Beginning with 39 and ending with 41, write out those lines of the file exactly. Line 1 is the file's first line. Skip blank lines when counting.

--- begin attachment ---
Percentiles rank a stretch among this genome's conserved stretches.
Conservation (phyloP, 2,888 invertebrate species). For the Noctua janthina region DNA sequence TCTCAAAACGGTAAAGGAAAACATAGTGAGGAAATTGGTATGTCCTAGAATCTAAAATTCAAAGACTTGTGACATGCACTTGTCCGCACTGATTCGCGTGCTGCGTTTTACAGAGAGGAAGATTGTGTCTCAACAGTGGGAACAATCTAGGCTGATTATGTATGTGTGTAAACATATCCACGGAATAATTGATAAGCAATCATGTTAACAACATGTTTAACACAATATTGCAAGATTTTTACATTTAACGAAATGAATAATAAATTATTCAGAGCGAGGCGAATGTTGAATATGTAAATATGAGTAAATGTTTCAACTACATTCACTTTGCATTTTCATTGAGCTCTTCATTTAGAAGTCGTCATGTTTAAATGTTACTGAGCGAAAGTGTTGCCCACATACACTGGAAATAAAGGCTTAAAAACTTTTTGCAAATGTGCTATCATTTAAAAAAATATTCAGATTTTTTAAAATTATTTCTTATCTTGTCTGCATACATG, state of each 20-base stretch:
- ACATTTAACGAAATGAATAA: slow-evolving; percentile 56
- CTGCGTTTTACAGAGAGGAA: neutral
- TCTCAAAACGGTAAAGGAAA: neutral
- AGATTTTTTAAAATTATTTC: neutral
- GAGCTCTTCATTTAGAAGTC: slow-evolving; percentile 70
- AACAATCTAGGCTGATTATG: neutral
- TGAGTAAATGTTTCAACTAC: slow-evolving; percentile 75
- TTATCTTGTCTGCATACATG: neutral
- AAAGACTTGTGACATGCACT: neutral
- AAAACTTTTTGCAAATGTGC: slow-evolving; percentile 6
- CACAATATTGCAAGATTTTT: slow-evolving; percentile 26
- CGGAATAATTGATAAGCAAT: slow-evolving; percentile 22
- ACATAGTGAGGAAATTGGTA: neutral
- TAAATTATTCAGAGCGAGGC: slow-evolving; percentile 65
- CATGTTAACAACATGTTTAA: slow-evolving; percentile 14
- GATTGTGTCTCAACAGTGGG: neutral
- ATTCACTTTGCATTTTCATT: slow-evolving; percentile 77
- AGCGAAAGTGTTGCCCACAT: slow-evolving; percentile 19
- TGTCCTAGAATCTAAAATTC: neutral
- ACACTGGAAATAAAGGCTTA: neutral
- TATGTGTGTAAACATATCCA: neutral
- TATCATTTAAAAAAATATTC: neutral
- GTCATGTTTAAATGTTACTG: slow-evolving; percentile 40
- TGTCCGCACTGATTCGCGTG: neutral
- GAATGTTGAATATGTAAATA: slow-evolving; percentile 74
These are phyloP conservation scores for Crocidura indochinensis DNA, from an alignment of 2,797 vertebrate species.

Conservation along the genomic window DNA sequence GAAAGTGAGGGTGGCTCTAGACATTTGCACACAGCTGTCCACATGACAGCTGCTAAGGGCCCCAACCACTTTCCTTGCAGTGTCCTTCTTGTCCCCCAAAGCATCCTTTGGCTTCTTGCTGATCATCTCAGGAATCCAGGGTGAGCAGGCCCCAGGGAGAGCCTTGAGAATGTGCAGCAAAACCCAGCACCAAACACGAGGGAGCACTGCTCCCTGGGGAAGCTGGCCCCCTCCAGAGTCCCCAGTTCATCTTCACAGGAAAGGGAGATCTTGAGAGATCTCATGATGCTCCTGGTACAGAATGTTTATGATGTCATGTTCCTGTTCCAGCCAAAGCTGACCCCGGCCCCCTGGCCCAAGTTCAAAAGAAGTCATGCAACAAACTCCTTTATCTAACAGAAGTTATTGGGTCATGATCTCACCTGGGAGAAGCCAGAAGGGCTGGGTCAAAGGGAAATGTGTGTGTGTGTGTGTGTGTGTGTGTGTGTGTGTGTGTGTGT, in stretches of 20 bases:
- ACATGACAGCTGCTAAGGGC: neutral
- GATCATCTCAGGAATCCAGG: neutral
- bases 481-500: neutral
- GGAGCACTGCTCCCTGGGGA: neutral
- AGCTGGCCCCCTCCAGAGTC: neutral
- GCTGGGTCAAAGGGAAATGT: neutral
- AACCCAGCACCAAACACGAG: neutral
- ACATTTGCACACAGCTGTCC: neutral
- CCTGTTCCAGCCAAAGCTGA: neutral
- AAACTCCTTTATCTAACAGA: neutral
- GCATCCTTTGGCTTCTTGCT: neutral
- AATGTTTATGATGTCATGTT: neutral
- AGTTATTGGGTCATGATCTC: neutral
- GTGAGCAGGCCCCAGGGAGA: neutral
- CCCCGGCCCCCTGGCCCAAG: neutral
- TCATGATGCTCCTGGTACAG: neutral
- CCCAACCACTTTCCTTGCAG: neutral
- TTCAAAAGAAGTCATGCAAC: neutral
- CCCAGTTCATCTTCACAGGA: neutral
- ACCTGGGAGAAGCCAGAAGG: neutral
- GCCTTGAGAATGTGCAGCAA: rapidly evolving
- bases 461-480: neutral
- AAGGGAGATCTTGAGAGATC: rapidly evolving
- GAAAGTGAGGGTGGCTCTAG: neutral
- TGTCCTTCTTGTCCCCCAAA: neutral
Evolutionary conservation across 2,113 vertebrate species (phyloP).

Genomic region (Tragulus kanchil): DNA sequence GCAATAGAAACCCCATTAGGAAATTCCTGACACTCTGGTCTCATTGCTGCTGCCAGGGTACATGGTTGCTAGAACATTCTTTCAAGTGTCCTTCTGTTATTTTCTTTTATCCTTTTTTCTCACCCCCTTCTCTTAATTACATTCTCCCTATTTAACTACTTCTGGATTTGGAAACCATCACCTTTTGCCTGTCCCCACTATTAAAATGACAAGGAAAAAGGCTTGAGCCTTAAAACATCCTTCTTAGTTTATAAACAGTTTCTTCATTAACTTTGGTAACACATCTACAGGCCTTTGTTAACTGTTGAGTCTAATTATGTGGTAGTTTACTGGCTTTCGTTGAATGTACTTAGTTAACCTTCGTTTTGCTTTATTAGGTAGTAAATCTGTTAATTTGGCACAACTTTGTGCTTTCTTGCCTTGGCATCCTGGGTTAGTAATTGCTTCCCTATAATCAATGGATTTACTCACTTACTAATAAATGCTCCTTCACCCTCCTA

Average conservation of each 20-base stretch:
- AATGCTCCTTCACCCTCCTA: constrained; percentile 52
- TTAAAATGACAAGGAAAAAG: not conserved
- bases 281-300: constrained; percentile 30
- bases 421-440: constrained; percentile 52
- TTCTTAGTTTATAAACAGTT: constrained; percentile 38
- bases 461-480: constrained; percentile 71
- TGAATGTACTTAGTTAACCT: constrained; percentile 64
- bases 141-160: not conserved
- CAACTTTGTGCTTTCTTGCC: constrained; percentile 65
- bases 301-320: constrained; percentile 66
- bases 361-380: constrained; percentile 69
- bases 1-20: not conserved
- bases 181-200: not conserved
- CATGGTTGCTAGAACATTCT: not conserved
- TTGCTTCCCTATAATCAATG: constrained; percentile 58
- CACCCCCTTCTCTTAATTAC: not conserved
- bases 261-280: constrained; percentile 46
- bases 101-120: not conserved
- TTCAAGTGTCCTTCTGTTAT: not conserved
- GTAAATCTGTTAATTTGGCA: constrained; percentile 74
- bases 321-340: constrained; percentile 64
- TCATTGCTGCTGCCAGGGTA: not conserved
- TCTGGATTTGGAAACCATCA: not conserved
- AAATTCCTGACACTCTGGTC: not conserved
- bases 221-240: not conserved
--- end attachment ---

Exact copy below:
- AAACTCCTTTATCTAACAGA: neutral
- GCATCCTTTGGCTTCTTGCT: neutral
- AATGTTTATGATGTCATGTT: neutral